It is a forgotten Federal Agency. Its peak years were from 1878 to 1915. It was the United State Life Saving Service. Lifesavers were popular folk heroes, storm warriors. It was started in New Jersey in 1848. The New Jersey shore had more wrecks than the Outer Banks, Cape Hatteras. New Jersey is the graveyard of the Atlantic, not the Outer Banks. The book details the life saving service, light houses, light ships. There was a Light House Board in the United States Treasury Department until it merged with the Coast Guard. In 1889 the Life Saving Service became uniformed because of complaints. Lifesavers were generally recruited from local fishermen who knew surf and sea conditions. Numerous life saving stations are shown. The book exists for its pictures, which are plentiful. Basically it is a picture book. Detailed explanations are given. The plan of the book is simple and forthright. We had occasion to use the book just this morning to plan an outing to see a restored stucture. Indeed, there it was, pictured, in this highly useful book.
Onoxyleili
This small book on lighthouses is just chock full of fascinating information and wonderful historic photographs. If you have any interest at all in lighthouses, you should really love it. I recommend it enthusiastically! This is a special book.
Sweet book! Has much about New Jersey Lighthouses that you can't find in modern lighthouse books including vintage photos.
A very nice book that blends lots of history and a little technology into the annotations of literally hundreds of photos. The book covers lighthouses, lightships, harbor lights, coastal lights as well as a facinating description of the US Life-Saving Service which, along with the Revenue Cutter Service, later became the US Coast Guard. The only reason that I did not give a rating of 5 was because I feel that there should be maps that show where the various lights were/are.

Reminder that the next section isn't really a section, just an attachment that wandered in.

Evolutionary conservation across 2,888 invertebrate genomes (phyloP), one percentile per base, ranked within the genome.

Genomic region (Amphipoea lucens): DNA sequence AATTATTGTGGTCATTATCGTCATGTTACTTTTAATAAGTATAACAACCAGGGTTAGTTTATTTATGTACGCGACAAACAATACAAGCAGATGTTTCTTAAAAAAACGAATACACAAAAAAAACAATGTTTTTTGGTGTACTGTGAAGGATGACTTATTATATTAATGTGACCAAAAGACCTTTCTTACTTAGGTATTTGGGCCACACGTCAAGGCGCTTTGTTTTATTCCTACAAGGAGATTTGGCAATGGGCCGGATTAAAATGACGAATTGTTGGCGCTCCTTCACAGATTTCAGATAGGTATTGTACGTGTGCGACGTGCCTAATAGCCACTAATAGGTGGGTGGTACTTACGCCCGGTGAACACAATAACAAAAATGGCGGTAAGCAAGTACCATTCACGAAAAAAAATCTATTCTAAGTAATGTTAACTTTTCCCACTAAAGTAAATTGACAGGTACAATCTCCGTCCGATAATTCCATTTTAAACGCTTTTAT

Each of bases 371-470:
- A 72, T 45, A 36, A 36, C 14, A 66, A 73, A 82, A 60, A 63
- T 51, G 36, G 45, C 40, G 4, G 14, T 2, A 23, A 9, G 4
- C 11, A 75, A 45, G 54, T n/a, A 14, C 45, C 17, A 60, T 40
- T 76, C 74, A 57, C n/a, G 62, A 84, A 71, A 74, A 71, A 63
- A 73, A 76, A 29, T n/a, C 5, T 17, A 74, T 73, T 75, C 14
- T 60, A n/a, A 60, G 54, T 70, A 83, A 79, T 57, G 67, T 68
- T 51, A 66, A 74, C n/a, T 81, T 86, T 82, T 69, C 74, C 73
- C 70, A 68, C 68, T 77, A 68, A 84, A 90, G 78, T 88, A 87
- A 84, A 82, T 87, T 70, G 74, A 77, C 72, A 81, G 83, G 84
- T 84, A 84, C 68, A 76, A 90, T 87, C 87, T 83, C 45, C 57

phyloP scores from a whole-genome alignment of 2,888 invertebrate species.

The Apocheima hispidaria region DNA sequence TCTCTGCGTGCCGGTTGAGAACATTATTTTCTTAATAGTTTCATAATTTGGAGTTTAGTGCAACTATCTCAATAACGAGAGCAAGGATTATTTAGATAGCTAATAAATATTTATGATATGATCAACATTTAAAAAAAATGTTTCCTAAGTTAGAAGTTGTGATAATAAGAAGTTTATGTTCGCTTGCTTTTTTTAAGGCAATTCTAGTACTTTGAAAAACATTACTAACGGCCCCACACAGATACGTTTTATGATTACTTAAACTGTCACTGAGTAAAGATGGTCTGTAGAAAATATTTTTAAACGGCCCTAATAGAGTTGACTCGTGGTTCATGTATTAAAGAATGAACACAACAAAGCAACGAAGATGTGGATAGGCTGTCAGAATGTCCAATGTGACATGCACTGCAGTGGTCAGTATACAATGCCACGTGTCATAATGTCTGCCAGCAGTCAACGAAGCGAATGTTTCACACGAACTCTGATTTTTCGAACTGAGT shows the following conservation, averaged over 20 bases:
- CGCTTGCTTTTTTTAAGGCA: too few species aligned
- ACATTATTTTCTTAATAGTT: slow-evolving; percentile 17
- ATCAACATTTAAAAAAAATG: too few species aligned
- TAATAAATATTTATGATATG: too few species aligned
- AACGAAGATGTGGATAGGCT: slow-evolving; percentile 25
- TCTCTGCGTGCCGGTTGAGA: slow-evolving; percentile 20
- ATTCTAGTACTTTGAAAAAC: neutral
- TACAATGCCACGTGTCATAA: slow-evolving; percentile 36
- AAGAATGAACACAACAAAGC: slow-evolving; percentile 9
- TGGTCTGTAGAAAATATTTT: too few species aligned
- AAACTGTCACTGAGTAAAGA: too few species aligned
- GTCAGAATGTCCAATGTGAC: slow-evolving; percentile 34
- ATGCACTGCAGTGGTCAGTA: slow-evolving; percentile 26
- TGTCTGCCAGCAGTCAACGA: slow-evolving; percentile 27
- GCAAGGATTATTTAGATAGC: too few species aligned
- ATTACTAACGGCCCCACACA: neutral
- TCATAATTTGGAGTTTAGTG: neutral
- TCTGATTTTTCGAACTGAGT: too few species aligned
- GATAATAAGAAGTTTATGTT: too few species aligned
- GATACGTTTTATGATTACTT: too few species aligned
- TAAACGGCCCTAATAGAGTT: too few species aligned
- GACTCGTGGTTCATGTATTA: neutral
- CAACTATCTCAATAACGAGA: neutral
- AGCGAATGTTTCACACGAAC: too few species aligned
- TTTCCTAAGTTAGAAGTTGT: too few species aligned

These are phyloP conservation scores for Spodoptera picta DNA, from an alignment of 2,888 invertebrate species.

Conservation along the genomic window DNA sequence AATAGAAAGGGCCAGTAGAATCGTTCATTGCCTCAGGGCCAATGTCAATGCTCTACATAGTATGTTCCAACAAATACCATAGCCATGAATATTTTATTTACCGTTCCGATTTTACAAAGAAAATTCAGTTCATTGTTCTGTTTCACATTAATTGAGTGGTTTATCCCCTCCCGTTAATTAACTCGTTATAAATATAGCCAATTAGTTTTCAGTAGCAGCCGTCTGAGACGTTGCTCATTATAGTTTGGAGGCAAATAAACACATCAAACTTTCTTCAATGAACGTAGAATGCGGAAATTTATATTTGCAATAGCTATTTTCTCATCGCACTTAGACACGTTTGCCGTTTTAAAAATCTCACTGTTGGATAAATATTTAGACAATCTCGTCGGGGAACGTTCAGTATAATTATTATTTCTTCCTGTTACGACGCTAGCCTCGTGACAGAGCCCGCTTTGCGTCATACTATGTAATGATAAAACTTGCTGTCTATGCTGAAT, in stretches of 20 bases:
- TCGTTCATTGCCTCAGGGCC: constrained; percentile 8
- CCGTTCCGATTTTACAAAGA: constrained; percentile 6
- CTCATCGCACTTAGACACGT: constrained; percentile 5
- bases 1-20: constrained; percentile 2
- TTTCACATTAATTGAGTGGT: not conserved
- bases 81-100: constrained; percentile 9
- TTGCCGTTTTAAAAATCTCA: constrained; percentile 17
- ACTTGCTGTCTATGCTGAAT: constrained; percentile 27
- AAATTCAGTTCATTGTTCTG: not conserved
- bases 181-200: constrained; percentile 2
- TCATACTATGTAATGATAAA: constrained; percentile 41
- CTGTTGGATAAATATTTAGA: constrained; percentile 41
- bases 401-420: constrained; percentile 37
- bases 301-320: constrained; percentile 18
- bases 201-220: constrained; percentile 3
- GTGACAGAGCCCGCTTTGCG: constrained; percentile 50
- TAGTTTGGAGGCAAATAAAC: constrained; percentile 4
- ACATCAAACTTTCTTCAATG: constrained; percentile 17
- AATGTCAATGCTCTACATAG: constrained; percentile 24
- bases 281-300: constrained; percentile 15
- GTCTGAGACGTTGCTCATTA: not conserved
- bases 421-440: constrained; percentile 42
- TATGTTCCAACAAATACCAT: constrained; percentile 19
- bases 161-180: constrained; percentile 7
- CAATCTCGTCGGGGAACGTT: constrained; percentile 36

Purchased this book to help my son do his NJ 4th Grade Fair Project and by the time we were done with the book and finished with the several month long project, the bindings were worn out and all pages were dog-eared. This book ended up being more informative that a lot of stuff that we found on the internet and in the local library.
If you're into coastal NJ history (prior to Superstorm Sandy), this is a great book about those who have guarded the seacoast over a couple of hundred years.
I wonderful look into the guardians of the New Jersey coastline. Especially interesting was the pictures of Old Orchard Shoal Light that was recently destroyed during Hurricane Sandy.
It is a forgotten Federal Agency. Its peak years were from 1878 to 1915. It was the United State Life Saving Service. Lifesavers were popular folk heroes, storm warriors. It was started in New Jersey in 1848. The New Jersey shore had more wrecks than the Outer Banks, Cape Hatteras. New Jersey is the graveyard of the Atlantic, not the Outer Banks. The book details the life saving service, light houses, light ships. There was a Light House Board in the United States Treasury Department until it merged with the Coast Guard. In 1889 the Life Saving Service became uniformed because of complaints. Lifesavers were generally recruited from local fishermen who knew surf and sea conditions. Numerous life saving stations are shown. The book exists for its pictures, which are plentiful. Basically it is a picture book. Detailed explanations are given. The plan of the book is simple and forthright. We had occasion to use the book just this morning to plan an outing to see a restored stucture. Indeed, there it was, pictured, in this highly useful book.
This small book on lighthouses is just chock full of fascinating information and wonderful historic photographs. If you have any interest at all in lighthouses, you should really love it. I recommend it enthusiastically! This is a special book.